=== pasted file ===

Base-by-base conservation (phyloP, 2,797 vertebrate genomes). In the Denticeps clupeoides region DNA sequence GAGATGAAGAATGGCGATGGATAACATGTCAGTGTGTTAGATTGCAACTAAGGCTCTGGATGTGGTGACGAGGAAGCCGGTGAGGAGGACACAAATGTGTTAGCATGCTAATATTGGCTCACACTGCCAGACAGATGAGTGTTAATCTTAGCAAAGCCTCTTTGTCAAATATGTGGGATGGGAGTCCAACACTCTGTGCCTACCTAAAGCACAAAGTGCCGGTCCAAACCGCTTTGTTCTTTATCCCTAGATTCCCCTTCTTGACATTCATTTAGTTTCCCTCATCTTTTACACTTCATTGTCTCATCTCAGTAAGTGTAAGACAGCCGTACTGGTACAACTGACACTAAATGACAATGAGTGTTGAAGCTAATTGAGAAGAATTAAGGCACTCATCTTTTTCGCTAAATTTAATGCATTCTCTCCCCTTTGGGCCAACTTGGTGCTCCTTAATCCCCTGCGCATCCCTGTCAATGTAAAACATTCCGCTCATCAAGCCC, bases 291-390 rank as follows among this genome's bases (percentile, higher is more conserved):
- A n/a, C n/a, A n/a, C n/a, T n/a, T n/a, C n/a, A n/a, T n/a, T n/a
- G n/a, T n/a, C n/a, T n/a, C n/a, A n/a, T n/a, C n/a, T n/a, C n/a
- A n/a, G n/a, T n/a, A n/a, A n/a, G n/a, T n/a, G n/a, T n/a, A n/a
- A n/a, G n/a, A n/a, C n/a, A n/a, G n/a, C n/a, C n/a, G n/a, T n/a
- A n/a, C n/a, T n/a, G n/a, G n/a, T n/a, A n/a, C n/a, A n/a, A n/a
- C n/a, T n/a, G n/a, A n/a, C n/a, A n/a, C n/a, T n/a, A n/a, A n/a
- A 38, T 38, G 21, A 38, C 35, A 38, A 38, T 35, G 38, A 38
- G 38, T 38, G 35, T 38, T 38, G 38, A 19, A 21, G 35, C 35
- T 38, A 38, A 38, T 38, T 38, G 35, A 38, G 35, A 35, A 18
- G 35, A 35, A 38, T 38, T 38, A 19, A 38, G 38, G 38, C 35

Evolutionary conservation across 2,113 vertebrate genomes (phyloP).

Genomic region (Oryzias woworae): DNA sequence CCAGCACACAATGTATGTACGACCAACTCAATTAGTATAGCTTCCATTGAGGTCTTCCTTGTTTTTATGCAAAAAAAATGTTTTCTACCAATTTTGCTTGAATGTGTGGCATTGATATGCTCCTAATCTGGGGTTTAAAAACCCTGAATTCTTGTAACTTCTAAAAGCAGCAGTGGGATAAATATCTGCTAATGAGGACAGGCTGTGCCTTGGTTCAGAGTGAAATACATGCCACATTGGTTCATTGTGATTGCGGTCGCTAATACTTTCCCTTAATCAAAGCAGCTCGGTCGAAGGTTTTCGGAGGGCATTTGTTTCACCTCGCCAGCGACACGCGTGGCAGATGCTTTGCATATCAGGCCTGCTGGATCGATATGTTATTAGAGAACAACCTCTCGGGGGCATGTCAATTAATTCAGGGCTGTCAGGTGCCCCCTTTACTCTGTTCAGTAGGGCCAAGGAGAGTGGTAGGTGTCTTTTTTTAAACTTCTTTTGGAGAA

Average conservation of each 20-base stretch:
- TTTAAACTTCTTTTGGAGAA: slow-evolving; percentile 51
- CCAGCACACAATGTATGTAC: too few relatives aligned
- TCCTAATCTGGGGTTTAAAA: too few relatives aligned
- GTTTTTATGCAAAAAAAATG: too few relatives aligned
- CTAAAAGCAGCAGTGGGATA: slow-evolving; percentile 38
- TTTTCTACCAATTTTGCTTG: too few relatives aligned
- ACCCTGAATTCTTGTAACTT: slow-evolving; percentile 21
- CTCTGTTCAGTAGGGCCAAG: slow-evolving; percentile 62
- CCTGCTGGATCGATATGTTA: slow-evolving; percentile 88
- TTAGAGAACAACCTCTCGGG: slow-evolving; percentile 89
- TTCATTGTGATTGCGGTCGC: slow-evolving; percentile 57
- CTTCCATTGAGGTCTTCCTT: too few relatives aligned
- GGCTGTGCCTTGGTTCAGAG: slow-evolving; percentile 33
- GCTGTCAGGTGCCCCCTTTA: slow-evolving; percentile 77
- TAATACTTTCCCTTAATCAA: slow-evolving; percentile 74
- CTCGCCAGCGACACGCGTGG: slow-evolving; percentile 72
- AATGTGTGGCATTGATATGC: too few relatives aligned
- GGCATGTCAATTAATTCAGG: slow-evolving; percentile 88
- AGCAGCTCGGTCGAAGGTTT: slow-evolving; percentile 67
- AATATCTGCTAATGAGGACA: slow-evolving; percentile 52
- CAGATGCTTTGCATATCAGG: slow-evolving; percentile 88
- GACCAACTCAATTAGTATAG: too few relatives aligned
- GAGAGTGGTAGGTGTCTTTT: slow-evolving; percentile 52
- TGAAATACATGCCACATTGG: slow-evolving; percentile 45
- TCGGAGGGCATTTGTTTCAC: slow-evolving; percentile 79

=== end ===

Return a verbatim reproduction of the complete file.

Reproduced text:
Base-by-base conservation (phyloP, 2,797 vertebrate genomes). In the Denticeps clupeoides region DNA sequence GAGATGAAGAATGGCGATGGATAACATGTCAGTGTGTTAGATTGCAACTAAGGCTCTGGATGTGGTGACGAGGAAGCCGGTGAGGAGGACACAAATGTGTTAGCATGCTAATATTGGCTCACACTGCCAGACAGATGAGTGTTAATCTTAGCAAAGCCTCTTTGTCAAATATGTGGGATGGGAGTCCAACACTCTGTGCCTACCTAAAGCACAAAGTGCCGGTCCAAACCGCTTTGTTCTTTATCCCTAGATTCCCCTTCTTGACATTCATTTAGTTTCCCTCATCTTTTACACTTCATTGTCTCATCTCAGTAAGTGTAAGACAGCCGTACTGGTACAACTGACACTAAATGACAATGAGTGTTGAAGCTAATTGAGAAGAATTAAGGCACTCATCTTTTTCGCTAAATTTAATGCATTCTCTCCCCTTTGGGCCAACTTGGTGCTCCTTAATCCCCTGCGCATCCCTGTCAATGTAAAACATTCCGCTCATCAAGCCC, bases 291-390 rank as follows among this genome's bases (percentile, higher is more conserved):
- A n/a, C n/a, A n/a, C n/a, T n/a, T n/a, C n/a, A n/a, T n/a, T n/a
- G n/a, T n/a, C n/a, T n/a, C n/a, A n/a, T n/a, C n/a, T n/a, C n/a
- A n/a, G n/a, T n/a, A n/a, A n/a, G n/a, T n/a, G n/a, T n/a, A n/a
- A n/a, G n/a, A n/a, C n/a, A n/a, G n/a, C n/a, C n/a, G n/a, T n/a
- A n/a, C n/a, T n/a, G n/a, G n/a, T n/a, A n/a, C n/a, A n/a, A n/a
- C n/a, T n/a, G n/a, A n/a, C n/a, A n/a, C n/a, T n/a, A n/a, A n/a
- A 38, T 38, G 21, A 38, C 35, A 38, A 38, T 35, G 38, A 38
- G 38, T 38, G 35, T 38, T 38, G 38, A 19, A 21, G 35, C 35
- T 38, A 38, A 38, T 38, T 38, G 35, A 38, G 35, A 35, A 18
- G 35, A 35, A 38, T 38, T 38, A 19, A 38, G 38, G 38, C 35

Evolutionary conservation across 2,113 vertebrate genomes (phyloP).

Genomic region (Oryzias woworae): DNA sequence CCAGCACACAATGTATGTACGACCAACTCAATTAGTATAGCTTCCATTGAGGTCTTCCTTGTTTTTATGCAAAAAAAATGTTTTCTACCAATTTTGCTTGAATGTGTGGCATTGATATGCTCCTAATCTGGGGTTTAAAAACCCTGAATTCTTGTAACTTCTAAAAGCAGCAGTGGGATAAATATCTGCTAATGAGGACAGGCTGTGCCTTGGTTCAGAGTGAAATACATGCCACATTGGTTCATTGTGATTGCGGTCGCTAATACTTTCCCTTAATCAAAGCAGCTCGGTCGAAGGTTTTCGGAGGGCATTTGTTTCACCTCGCCAGCGACACGCGTGGCAGATGCTTTGCATATCAGGCCTGCTGGATCGATATGTTATTAGAGAACAACCTCTCGGGGGCATGTCAATTAATTCAGGGCTGTCAGGTGCCCCCTTTACTCTGTTCAGTAGGGCCAAGGAGAGTGGTAGGTGTCTTTTTTTAAACTTCTTTTGGAGAA

Average conservation of each 20-base stretch:
- TTTAAACTTCTTTTGGAGAA: slow-evolving; percentile 51
- CCAGCACACAATGTATGTAC: too few relatives aligned
- TCCTAATCTGGGGTTTAAAA: too few relatives aligned
- GTTTTTATGCAAAAAAAATG: too few relatives aligned
- CTAAAAGCAGCAGTGGGATA: slow-evolving; percentile 38
- TTTTCTACCAATTTTGCTTG: too few relatives aligned
- ACCCTGAATTCTTGTAACTT: slow-evolving; percentile 21
- CTCTGTTCAGTAGGGCCAAG: slow-evolving; percentile 62
- CCTGCTGGATCGATATGTTA: slow-evolving; percentile 88
- TTAGAGAACAACCTCTCGGG: slow-evolving; percentile 89
- TTCATTGTGATTGCGGTCGC: slow-evolving; percentile 57
- CTTCCATTGAGGTCTTCCTT: too few relatives aligned
- GGCTGTGCCTTGGTTCAGAG: slow-evolving; percentile 33
- GCTGTCAGGTGCCCCCTTTA: slow-evolving; percentile 77
- TAATACTTTCCCTTAATCAA: slow-evolving; percentile 74
- CTCGCCAGCGACACGCGTGG: slow-evolving; percentile 72
- AATGTGTGGCATTGATATGC: too few relatives aligned
- GGCATGTCAATTAATTCAGG: slow-evolving; percentile 88
- AGCAGCTCGGTCGAAGGTTT: slow-evolving; percentile 67
- AATATCTGCTAATGAGGACA: slow-evolving; percentile 52
- CAGATGCTTTGCATATCAGG: slow-evolving; percentile 88
- GACCAACTCAATTAGTATAG: too few relatives aligned
- GAGAGTGGTAGGTGTCTTTT: slow-evolving; percentile 52
- TGAAATACATGCCACATTGG: slow-evolving; percentile 45
- TCGGAGGGCATTTGTTTCAC: slow-evolving; percentile 79